(a) Wind

Many seeds are well adapted to wind travel. Cottony coverings and parachute-like structures allow seeds to float with the wind. Examples of wind-dispersed seeds include common milkweed (Asclepias syriaca), common dandelion, Canada thistle, and perennial sowthistle (Sonchus arvensis). Weed seeds and fruits that disseminate through wind possess special organs to keep them afloat. Such organs are

  1. Pappus – It is a parachute like modification of persistent calyx into hairs. Eg. Asteraceae family weeds – Tridax procumbens Tridax procumbens Pappus seed.

  1. Comose – Some weed seeds are covered with hairs, partially or fully Eg. Calotropis sp.
  2. Feathery, persistent styles – Styles are persistent and feathery Eg. Anemone sp.
  3. Baloon – Modified papery calyx that encloses the fruits loosely along with entrapped air. Eg. Physalis minima
  4. Wings – One or more appendages that act as wings. Eg. Acer macrophyllum

Factors that influence wind dispersal

  1. seed weight
  2. seed shape
  3. structures (wings or pappus)
  4. height of release
  5. wind speed and turbulence

Aquatic weeds disperse largely through water. They may drift either as whole plants, plant fragments or as seeds with the water currents.

Terrestrial weed seeds also disperse through irrigation and drainage water. Weed seed often moves with surface water runoff into irrigation water and ponds, where it is carried to other fields. Weeds growing in ditch banks along irrigation canals and ponds are the major source of weed seed contamination of irrigation water.

Weed seed often remains viable in water for several years, creating a “floating seedbank” and allowing weeds to disperse over large areas in moving water. Field bindweed seed, for example, remains over 50 percent viable after being submerged in water for more than 4 years.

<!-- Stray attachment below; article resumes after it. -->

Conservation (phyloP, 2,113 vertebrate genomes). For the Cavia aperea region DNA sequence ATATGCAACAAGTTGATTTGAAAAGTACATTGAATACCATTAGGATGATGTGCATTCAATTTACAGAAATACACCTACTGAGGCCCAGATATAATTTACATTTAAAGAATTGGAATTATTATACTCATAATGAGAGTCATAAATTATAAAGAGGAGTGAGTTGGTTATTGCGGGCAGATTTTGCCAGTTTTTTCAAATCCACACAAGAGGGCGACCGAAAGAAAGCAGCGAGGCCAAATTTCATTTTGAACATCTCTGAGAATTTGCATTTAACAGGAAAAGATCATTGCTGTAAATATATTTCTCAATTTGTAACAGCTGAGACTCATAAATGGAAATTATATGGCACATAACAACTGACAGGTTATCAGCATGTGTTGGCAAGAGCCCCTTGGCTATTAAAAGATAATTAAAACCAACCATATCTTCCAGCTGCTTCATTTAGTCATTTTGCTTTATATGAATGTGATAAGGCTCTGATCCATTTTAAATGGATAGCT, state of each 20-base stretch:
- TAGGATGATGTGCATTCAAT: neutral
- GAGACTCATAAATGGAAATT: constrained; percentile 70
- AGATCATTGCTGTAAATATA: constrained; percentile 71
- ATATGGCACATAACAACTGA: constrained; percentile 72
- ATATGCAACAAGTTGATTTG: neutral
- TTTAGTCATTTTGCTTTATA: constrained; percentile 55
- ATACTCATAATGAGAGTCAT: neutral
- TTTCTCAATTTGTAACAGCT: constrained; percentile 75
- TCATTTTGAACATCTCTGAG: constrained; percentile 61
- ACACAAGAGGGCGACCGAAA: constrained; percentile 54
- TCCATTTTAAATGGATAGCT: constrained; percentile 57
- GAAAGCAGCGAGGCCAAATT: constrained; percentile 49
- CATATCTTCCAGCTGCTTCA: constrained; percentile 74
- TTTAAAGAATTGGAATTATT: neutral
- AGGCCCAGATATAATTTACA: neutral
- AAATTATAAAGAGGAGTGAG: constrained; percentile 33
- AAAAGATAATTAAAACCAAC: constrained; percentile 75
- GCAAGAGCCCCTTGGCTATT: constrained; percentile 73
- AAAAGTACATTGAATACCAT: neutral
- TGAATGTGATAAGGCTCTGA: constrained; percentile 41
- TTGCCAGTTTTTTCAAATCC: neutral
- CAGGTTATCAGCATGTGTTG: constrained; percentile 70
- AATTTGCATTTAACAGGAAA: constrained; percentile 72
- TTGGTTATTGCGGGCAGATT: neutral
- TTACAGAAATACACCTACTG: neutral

Some seeds have special adaptations that aid in water travel. The

seedpod of curly dock, for example, is equipped with pontoons that carry the floating seed. Curly dock Plant Seed Mature seed

(c) Animals

Several weed species produce seeds with barbs, hooks, spines, and rasps that cling to the fur of animals or to clothing and then can be dispersed long distances. Farm animals carry weed seeds and fruits on their skin, hair and hooves. This is aided by special appendages such as Hooks (Xanthium strumarium), Stiff hairs (Cenchrus spp), Sharp spines (Tribulus terrestris) and Scarious bracts (Achyranthus aspera). Even ants carry a huge number of weed seeds. Donkeys eat Prosophis julifera pods. Xanthium strumarium – hook Cenchrus spp – stiff hair Tribulus terrestris – spines Weed seed often is ingested and passed through the digestive tracts of animals. Animal droppings provide an ideal nutrient and moisture environment for weed germination. While only a small percentage of the seed remains viable after exposure to an animal’s digestive enzymes. The ingested weed seeds are passed in viable form with animal excreta (0.2% in chicks, 9.6% in calves, 8.7% in horses and 6.4% in sheep), which is dropped wherever the animal moves. This mechanism of weed dispersal in called endozoochory. Eg., Lantana seeds by birds. Loranthus seeds stick on beaks of birds. Viable weed seeds are present in the dung of farm animals, which forms part of the